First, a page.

The man was driving a forklift and his it arm on the side of a building. He knew he broke his arm and took the train to the closest municipal Hospital in the New York City health system. He was correctly diagnosed with having a fracture of his arm and the doctor who treated him simply put a cast on his arm and told him to follow up in the orthopedic clinic.
The patient continued to follow up every few weeks in the orthopedic clinic. They took x-rays on every visit to make sure that his arm was healing correctly. At each visit the orthopedic doctor told the patient that his arm was healing beautifully and that after seven weeks his cast would be removed.
On the seventh week, the patient returned to the orthopedic clinic of this municipal hospital. It was the same doctor who had been treating him for all these weeks. The orthopedic doctor removed the cast and was very pleased with the result.
The patient however was confused. His arm did not look normal. His arm in fact looked more like a roller coaster. It was flat from the elbow leading to middle of his arm, then went up, peaked, and then went down and then straight into the wrist.
The patient asked the doctor “What's wrong with my arm? Why is it like this?”
The doctor responded “Nothing to worry about, just go for physical therapy and massage your arm and everything will be fine.”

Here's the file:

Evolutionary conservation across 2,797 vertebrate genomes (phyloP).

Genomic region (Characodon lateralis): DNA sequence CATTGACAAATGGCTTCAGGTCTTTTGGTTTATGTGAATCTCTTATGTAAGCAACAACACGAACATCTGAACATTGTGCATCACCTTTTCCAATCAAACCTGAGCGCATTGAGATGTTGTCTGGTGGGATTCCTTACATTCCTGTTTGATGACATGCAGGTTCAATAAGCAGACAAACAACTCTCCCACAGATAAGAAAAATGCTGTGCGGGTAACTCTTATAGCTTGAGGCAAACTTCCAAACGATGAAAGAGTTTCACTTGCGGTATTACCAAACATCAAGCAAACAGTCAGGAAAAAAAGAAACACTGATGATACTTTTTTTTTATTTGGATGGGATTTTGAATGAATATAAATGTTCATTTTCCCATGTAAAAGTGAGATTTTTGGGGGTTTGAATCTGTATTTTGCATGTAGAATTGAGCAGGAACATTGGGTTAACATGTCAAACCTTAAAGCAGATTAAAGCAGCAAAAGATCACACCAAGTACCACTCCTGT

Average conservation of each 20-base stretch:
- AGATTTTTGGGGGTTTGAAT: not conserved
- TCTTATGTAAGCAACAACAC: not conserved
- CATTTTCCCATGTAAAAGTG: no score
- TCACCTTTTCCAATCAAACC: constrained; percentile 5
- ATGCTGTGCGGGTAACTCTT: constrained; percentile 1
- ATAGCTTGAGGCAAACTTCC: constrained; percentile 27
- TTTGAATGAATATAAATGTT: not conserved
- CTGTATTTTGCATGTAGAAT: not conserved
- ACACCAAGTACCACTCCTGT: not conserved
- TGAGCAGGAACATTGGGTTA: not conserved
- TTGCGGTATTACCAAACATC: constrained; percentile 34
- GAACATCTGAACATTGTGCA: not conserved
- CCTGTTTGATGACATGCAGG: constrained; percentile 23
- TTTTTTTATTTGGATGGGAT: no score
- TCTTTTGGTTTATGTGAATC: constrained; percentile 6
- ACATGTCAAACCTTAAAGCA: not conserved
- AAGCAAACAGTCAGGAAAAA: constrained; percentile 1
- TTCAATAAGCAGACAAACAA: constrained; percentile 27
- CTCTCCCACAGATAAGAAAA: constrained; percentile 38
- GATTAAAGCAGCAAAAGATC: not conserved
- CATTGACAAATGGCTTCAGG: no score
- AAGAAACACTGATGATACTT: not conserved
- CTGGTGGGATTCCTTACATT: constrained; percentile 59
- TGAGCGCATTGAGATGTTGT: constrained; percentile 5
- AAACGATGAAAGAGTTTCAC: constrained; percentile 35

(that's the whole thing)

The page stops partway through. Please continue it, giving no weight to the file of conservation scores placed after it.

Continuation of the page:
The patient did not agree. He asked the doctor again “Physical therapy will not fix this. Nor will massage. What are you talking about?”
The doctor again told the patient not to worry and that physical therapy and massage will make the arm straight again.
To the patient's credit, he did not agree with this doctor's assessment and went to get another opinion from a private orthopedist.
The private orthopedist took one look at the patient and asked him “Almighty God, who did this to you?”
The private orthopedist obtained the original x-rays from the municipal Hospital and it was obvious that this patient never should've had a cast placed on his arm. Instead, the patient needed surgery to open up his arm to fix the bone and surgically connect it with a steel plates, screws and pins. This is known medically as an 'open reduction, internal fixation' surgical procedure.
Instead, the doctors at the municipal Hospital did not 'reduce the fracture'. That means they failed to put the bone in correct anatomical alignment so that it is straight and not rotated. As a result, this patient's bone healed in an incorrect position that never, under any circumstance, would have gone away with physical therapy and/or massage.
As a result of the municipal hospital's violation of the basic standards of care in treating a patient with this type of fracture, he had to have corrective surgery. That meant he had to have general anesthesia and the bone had to be re-broken and then surgically connected together with a steel plate, screws and opinions. He then had to go through another eight weeks of healing and recuperation. The orthopedic hardware will remain in his arm for life unless it becomes painful at some point. If it becomes painful, then he will have to have it surgically removed.